First… some definitions:
Socialism advocates the public ownership (or control) of business and industry in service of a more equal distribution of wealth.
Bernie Sanders and his version of “democratic socialism” places emphasis on redistribution and downplays the public ownership and control part of the system.
However… Bernie seems never to have met a government monopoly he didn’t love, or a free market enterprise he didn’t distrust or despise.
What are the 9 dangers?
It idealizes envy.
It rationalizes theft.
It idealizes state power.
It penalizes accomplishment.
It rewards indolence.
It promotes obedience to the state.
It encourages dependence on the state by treating citizens as children.
It dismisses the protection of individual rights with a vague appeal to the “collective good” or “public good.”
It has repeatedly led to economic collapse, oppression, poverty and starvation.
So how have Scandinavian democratic socialists managed to avoid these dangers?
Quote from the current Prime Minister of Denmark:
“I know that some people in the US associate the Nordic model with some sort of socialism. Therefore I would like to make one thing clear. Denmark is far from a socialist planned economy. Denmark is a market economy.”
—Speech, Harvard Institute of Politics
From “Scandinavian Unexceptionalism” (from the Institute of Economic Affairs):
Today the Nordic economies are again growing, following a return to broadly free-market policies that served them well before policies changed during the 1960s and 1970s.
The countries are changing in the face of serious long-term problems that have developed over the last 30 years.
Finland, Sweden and Denmark have…introduced far-reaching market reforms. These changes include greater openness to trade, clear reductions in the tax burden, private provision of welfare services, the introduction of personal retirement accounts and, in Denmark, even a shift towards a liberal labour market.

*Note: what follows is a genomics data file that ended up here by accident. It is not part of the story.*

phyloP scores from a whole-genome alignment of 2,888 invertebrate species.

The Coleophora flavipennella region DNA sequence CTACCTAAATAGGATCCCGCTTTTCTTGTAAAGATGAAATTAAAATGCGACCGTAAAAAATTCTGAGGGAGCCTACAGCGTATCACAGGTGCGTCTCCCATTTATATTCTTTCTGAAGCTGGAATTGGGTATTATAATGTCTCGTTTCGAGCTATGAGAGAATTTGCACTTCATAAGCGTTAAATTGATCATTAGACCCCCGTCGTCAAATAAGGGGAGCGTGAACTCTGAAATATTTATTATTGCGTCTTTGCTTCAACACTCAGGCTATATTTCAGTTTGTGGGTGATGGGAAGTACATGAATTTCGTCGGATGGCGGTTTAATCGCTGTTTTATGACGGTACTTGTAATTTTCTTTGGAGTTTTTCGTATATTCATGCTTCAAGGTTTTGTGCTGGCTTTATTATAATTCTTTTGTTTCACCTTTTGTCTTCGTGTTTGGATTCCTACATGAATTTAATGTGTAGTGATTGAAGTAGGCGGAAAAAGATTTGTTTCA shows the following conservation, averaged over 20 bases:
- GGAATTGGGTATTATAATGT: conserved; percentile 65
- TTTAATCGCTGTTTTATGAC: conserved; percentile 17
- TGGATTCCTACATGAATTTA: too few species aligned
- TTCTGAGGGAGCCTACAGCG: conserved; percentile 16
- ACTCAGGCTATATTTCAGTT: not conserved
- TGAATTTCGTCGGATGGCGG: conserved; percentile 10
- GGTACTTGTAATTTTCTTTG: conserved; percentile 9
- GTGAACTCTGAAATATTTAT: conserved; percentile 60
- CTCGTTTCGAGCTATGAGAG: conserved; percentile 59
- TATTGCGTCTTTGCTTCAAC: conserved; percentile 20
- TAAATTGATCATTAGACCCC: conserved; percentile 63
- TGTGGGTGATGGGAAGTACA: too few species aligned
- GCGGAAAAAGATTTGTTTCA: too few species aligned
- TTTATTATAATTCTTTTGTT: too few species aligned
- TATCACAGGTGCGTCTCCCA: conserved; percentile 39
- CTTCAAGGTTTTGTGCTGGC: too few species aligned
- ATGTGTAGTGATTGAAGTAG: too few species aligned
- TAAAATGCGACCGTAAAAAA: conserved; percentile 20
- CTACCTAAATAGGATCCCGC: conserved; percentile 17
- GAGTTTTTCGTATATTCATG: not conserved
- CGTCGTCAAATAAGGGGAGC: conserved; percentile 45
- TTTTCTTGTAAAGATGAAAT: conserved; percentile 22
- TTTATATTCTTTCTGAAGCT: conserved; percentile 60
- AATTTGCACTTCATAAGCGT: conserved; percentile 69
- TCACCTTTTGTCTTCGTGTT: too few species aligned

—Scandinavian Unexceptionalism (highly recommended!)
And the moral hazards?
The development of Scandinavian welfare states has led to a deterioration in social capital.
Nordic societies have for hundreds of years benefited from a strong Lutheran work ethic, a strong sense of individual responsibility and high levels of trust and civic participation.
In the early stages of their transition to “democratic socialism”, safety nets did exist, but few used them. Over time, an increasing share of the population became dependent on government transfers. The welfare states moved from offering services to the broad public to transferring benefits to those who did not work.
The situation that exists in Nordic societies today is one in which ethics relating to work and responsibility are not strongly encouraged by the economic systems. Individuals with low skills and education have limited gains from working. This is particularly true of parents of large families, which gain extra support if on welfare.
It is true that welfare systems have reduced poverty. However, especially in the second generation, they have also created a form of social poverty of the same type that is apparent in the countries from which many of the admirers of the Scandinavian systems come. Detailed research clearly shows that welfare systems have formed a culture of dependency which is passed on from parents to children.
All of these problems are widely acknowledged by policy makers in the Nordic states. They are generally ignored by American enthusiasts for “democratic socialism.”
MUCH MORE HERE on the moral and economic capital that preceded the welfare state, and its gradual disintegration over time…
Do you believe that socialism is a good idea that has simply been corrupted by ruthless dictators? Consider the story of the Great Cultural Revolution. . . a mass movement of Chinese youth dedicated to eradicating capitalism and advancing socialism. Its bloody history tells us quite a lot about the logic of this flawed political philosophy. . . “Socialism’s Idealistic Youth”
Scandinavian Unexceptionalism (Institute of Economic Affairs)
This paper is especially valuable because it was written by someone who actually favors a large welfare state. His willingness to concede the problems inherent in such a state are refreshingly honest… and useful for anyone interested in the issues.
What Can the United States Learn from the Nordic Model? (CATO Institute)
Myth: The Scandinavian countries are proof socialism works (Being Classically Liberal)
International government spending (Wikipedia)
Index of Economic Freedom (Heritage Foundation)
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